The American strategy on Ebola is two-pronged: step up desperately needed aid to West Africa and, in an unusual step, train U.S. doctors and nurses for volunteer duty in the outbreak zone. At home, the goal is to speed up medical research and put hospitals on alert should an infected traveler arrive.
Amid criticism that the world still is not acting fast enough against the surging Ebola epidemic, President Barack Obama travels today to the Centers for Disease Control and Prevention to discuss the outbreak with health officials who’ve been there. The Obama administration is ramping up its response to West Africa’s Ebola crisis, preparing to assign 3,000 U.S. military personnel to the afflicted region to supply medical and logistical support to overwhelmed local health care systems and to boost the number of beds needed to isolate and treat victims of the epidemic. Pres. Obama planned to announce the stepped up effort today during his visit to the CDC amid alarm that the outbreak could spread and that the deadly virus could mutate into a more easily transmitted disease.
The officials, speaking on the condition of anonymity to discuss the plans ahead of Obama’s announcement, said the cost of the effort would come from $500 million in overseas contingency operations, such as the war in Afghanistan, that the Pentagon already has asked Congress to redirect to carry out humanitarian efforts in Iraq and in West Africa. The officials said it would take about two weeks to get U.S. forces on the ground. The U.S. has spent more than $100 million responding to the outbreak and has offered to operate treatment centers for patients.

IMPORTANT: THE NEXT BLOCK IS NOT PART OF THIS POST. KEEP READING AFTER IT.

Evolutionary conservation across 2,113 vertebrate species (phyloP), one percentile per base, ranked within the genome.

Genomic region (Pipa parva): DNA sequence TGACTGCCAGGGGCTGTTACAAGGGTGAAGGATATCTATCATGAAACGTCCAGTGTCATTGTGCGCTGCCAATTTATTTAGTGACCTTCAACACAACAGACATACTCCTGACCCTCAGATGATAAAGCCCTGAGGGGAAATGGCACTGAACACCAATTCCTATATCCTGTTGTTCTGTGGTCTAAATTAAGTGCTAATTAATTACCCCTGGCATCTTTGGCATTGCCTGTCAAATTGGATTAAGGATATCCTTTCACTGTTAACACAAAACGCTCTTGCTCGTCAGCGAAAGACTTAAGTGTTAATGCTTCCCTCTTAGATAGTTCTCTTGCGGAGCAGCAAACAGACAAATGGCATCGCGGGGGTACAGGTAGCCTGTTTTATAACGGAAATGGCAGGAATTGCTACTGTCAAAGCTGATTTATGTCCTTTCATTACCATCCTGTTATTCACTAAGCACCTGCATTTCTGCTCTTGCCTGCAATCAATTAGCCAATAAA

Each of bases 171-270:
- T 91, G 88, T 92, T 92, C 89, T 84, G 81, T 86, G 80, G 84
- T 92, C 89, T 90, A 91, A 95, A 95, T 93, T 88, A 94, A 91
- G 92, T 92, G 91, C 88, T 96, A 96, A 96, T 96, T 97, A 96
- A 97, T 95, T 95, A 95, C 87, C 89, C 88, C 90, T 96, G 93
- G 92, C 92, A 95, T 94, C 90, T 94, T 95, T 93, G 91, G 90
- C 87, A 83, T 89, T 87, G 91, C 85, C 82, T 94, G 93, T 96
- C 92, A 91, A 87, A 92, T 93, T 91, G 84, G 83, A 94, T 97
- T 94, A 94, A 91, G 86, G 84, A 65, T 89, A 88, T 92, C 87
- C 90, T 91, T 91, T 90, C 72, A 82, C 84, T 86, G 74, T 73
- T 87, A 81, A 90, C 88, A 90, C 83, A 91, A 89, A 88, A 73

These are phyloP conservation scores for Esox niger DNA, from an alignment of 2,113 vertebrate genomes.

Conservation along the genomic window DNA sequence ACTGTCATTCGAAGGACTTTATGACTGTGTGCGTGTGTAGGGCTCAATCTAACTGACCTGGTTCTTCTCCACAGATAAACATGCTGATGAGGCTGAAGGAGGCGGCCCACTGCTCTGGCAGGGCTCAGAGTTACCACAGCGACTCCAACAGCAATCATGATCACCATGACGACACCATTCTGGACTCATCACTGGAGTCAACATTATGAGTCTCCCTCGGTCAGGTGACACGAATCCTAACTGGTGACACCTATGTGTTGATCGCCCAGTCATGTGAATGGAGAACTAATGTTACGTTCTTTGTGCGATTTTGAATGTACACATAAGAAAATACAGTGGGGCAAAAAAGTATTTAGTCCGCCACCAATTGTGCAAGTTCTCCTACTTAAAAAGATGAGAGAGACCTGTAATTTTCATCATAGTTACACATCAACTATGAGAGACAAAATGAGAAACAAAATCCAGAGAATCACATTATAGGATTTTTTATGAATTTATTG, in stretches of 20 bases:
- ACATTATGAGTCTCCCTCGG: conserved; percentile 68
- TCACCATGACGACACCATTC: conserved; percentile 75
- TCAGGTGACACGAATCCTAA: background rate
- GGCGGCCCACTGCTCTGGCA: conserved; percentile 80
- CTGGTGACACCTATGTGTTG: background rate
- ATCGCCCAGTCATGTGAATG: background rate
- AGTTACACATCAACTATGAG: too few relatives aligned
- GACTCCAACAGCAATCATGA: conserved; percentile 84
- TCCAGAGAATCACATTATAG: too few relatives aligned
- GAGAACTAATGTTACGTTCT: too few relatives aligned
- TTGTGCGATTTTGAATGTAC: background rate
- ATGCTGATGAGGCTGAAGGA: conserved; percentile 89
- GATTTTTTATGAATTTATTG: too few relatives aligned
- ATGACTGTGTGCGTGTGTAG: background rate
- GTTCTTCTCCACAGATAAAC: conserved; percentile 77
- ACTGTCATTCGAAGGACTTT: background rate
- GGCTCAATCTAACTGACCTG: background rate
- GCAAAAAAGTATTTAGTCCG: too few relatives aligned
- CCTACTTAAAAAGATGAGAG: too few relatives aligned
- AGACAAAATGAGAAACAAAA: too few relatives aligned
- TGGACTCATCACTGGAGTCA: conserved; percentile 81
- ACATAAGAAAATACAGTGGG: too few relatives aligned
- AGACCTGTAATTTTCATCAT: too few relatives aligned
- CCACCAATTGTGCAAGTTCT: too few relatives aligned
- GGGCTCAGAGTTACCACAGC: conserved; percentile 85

While at the CDC, Obama also will be briefed about cases of respiratory illness being reported in the Midwest, the White House said. Public health officials are monitoring a high number of reported illnesses associated with human enterovirus 68 in Iowa, Kansas, Ohio and elsewhere.
Also today, a Senate hearing will examine the U.S. response. An American missionary doctor who survived the disease is scheduled to testify.
“This is also not everything we can and should be doing,” Sen. Chris Coons, D-Del., who chairs a Foreign Relations subcommittee that oversees African issues, told the Senate last week.
He called for expanded military efforts and for Obama to appoint someone to coordinate the entire government’s Ebola response.
“I’ve heard from organizations that have worked to transport donated supplies and can fill cargo plane after cargo plane but are having difficulty getting it all to West Africa,” Coons added, urging government assistance.
White House press secretary Josh Earnest said Monday that the U.S. “responded pretty aggressively” when the outbreak first was reported and “since that time, our assistance has steadily been ramping up.”
Supplies aren’t the greatest need. “Trained health professionals for these Ebola treatment units is a critical shortage,” said CDC’s Steve Monroe.
Aiming to spur them, the CDC is beginning to train volunteer health workers headed for West Africa on how to stay safe, Monroe said. CDC sent its own staff to learn from Doctors Without Borders, which has the most experience in Ebola outbreaks. CDC will offer the course at a facility in Anniston, Alabama, for the next few months, teaching infection-control and self-protection and letting volunteers—expected to be mostly from nongovernment aid groups — practice patient triage.
“It’s gone beyond an Ebola crisis to a humanitarian crisis. It does require more of a U.S. government-wide response, more than just CDC,” Monroe said.